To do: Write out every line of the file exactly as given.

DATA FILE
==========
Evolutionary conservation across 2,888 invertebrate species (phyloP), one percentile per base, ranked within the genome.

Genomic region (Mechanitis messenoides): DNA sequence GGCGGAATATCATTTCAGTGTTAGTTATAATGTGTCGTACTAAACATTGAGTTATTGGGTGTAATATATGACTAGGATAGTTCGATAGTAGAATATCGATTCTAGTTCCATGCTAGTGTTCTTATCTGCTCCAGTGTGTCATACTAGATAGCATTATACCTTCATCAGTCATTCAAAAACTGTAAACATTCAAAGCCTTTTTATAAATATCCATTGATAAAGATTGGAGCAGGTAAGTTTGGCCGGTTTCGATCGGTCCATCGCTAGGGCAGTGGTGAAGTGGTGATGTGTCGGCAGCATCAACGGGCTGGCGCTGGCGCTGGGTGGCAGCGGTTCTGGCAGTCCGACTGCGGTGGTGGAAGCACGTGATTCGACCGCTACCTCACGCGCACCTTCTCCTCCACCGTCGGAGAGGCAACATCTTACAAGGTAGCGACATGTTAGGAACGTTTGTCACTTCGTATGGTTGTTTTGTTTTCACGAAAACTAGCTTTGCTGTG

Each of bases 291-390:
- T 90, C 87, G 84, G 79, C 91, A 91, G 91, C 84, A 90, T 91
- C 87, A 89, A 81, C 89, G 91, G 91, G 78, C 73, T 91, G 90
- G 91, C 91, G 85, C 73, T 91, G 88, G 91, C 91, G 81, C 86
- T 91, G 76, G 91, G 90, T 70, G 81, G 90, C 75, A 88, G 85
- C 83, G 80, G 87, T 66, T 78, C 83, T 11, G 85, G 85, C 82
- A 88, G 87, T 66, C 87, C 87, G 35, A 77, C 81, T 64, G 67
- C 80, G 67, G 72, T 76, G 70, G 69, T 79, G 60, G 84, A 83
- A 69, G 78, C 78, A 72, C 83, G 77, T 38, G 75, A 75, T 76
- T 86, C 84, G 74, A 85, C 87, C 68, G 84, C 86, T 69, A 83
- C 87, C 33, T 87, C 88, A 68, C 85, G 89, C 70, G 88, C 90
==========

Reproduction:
Evolutionary conservation across 2,888 invertebrate species (phyloP), one percentile per base, ranked within the genome.

Genomic region (Mechanitis messenoides): DNA sequence GGCGGAATATCATTTCAGTGTTAGTTATAATGTGTCGTACTAAACATTGAGTTATTGGGTGTAATATATGACTAGGATAGTTCGATAGTAGAATATCGATTCTAGTTCCATGCTAGTGTTCTTATCTGCTCCAGTGTGTCATACTAGATAGCATTATACCTTCATCAGTCATTCAAAAACTGTAAACATTCAAAGCCTTTTTATAAATATCCATTGATAAAGATTGGAGCAGGTAAGTTTGGCCGGTTTCGATCGGTCCATCGCTAGGGCAGTGGTGAAGTGGTGATGTGTCGGCAGCATCAACGGGCTGGCGCTGGCGCTGGGTGGCAGCGGTTCTGGCAGTCCGACTGCGGTGGTGGAAGCACGTGATTCGACCGCTACCTCACGCGCACCTTCTCCTCCACCGTCGGAGAGGCAACATCTTACAAGGTAGCGACATGTTAGGAACGTTTGTCACTTCGTATGGTTGTTTTGTTTTCACGAAAACTAGCTTTGCTGTG

Each of bases 291-390:
- T 90, C 87, G 84, G 79, C 91, A 91, G 91, C 84, A 90, T 91
- C 87, A 89, A 81, C 89, G 91, G 91, G 78, C 73, T 91, G 90
- G 91, C 91, G 85, C 73, T 91, G 88, G 91, C 91, G 81, C 86
- T 91, G 76, G 91, G 90, T 70, G 81, G 90, C 75, A 88, G 85
- C 83, G 80, G 87, T 66, T 78, C 83, T 11, G 85, G 85, C 82
- A 88, G 87, T 66, C 87, C 87, G 35, A 77, C 81, T 64, G 67
- C 80, G 67, G 72, T 76, G 70, G 69, T 79, G 60, G 84, A 83
- A 69, G 78, C 78, A 72, C 83, G 77, T 38, G 75, A 75, T 76
- T 86, C 84, G 74, A 85, C 87, C 68, G 84, C 86, T 69, A 83
- C 87, C 33, T 87, C 88, A 68, C 85, G 89, C 70, G 88, C 90